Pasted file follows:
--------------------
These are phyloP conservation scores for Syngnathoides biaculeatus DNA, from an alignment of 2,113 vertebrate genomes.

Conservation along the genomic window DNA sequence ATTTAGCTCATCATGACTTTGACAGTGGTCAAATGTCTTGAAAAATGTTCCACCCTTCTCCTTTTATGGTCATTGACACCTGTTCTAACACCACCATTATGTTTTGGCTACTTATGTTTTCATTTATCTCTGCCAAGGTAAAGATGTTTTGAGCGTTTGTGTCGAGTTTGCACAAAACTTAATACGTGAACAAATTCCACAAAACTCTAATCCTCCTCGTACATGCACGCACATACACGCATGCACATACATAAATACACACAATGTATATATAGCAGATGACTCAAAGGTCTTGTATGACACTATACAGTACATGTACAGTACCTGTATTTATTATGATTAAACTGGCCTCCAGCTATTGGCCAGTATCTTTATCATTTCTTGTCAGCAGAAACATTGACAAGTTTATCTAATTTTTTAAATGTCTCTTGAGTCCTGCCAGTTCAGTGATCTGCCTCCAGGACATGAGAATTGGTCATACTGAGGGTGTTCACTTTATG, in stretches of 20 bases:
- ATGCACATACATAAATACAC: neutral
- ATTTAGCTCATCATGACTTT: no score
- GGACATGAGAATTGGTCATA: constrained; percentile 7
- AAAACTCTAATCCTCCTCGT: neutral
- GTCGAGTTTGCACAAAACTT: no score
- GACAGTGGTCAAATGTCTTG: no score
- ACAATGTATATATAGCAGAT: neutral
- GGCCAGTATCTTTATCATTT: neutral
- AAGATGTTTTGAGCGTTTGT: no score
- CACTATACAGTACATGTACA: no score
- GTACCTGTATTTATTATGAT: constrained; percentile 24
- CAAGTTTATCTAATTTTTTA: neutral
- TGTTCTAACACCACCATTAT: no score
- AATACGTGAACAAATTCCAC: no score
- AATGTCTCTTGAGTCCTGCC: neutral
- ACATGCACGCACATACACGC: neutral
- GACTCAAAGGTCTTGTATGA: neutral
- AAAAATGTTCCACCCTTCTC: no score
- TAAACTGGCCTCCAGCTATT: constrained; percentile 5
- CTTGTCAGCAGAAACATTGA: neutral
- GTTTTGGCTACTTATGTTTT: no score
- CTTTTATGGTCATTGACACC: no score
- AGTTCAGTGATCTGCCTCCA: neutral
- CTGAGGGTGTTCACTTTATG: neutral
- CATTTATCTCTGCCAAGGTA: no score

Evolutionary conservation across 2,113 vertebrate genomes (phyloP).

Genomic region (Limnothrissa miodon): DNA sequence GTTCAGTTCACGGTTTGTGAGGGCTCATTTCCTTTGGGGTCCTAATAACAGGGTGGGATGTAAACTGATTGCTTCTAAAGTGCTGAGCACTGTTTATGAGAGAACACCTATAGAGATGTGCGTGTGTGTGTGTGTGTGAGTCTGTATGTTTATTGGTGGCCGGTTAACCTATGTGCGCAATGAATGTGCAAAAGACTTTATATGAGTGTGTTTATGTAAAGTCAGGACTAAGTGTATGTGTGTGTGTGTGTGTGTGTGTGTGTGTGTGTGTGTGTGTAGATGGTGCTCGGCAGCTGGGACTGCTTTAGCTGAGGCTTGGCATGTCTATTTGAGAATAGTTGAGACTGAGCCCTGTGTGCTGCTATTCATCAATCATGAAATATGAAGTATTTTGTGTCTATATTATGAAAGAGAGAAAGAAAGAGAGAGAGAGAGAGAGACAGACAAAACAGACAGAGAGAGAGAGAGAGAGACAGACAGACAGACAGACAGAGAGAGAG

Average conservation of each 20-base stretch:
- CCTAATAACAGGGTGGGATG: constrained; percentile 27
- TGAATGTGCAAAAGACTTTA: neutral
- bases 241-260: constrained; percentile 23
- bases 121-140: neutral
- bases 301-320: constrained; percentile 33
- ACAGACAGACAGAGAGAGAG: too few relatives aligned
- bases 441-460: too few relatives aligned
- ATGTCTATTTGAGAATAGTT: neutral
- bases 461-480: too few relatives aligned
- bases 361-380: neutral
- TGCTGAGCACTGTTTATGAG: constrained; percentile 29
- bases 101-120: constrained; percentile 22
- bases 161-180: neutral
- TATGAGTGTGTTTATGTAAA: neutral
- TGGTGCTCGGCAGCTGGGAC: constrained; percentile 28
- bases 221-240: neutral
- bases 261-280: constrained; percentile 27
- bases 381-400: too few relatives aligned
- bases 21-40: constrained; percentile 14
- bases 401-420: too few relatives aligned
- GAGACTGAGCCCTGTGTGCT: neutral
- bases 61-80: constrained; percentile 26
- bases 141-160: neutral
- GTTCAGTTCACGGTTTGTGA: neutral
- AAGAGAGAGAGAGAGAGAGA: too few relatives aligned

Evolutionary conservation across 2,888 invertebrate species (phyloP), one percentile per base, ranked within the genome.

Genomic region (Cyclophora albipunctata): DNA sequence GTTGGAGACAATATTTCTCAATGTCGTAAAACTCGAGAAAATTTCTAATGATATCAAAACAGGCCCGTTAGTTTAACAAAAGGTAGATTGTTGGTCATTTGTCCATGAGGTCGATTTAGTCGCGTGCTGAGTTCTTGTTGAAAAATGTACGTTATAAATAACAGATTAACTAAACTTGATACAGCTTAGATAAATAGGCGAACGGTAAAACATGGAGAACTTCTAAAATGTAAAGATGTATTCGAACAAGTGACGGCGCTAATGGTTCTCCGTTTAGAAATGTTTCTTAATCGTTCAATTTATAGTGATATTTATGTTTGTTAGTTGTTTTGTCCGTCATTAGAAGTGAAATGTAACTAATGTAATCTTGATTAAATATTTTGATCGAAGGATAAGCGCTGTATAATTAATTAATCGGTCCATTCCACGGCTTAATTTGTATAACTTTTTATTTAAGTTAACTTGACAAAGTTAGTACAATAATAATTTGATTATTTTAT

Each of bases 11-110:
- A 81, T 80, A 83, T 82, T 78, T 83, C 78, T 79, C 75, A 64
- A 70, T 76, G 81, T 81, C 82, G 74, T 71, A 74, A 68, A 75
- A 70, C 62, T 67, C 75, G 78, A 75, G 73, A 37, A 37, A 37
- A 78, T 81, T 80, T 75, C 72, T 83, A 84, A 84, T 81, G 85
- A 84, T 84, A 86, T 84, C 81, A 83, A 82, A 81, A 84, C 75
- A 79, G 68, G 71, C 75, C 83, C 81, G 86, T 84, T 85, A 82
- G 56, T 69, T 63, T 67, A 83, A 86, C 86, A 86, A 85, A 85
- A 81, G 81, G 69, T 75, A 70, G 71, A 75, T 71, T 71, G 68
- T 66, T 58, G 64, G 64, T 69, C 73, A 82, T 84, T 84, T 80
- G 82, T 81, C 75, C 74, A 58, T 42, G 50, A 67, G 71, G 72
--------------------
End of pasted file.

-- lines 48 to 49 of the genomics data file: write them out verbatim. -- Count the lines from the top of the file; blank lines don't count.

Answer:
- bases 381-400: too few relatives aligned
- bases 21-40: constrained; percentile 14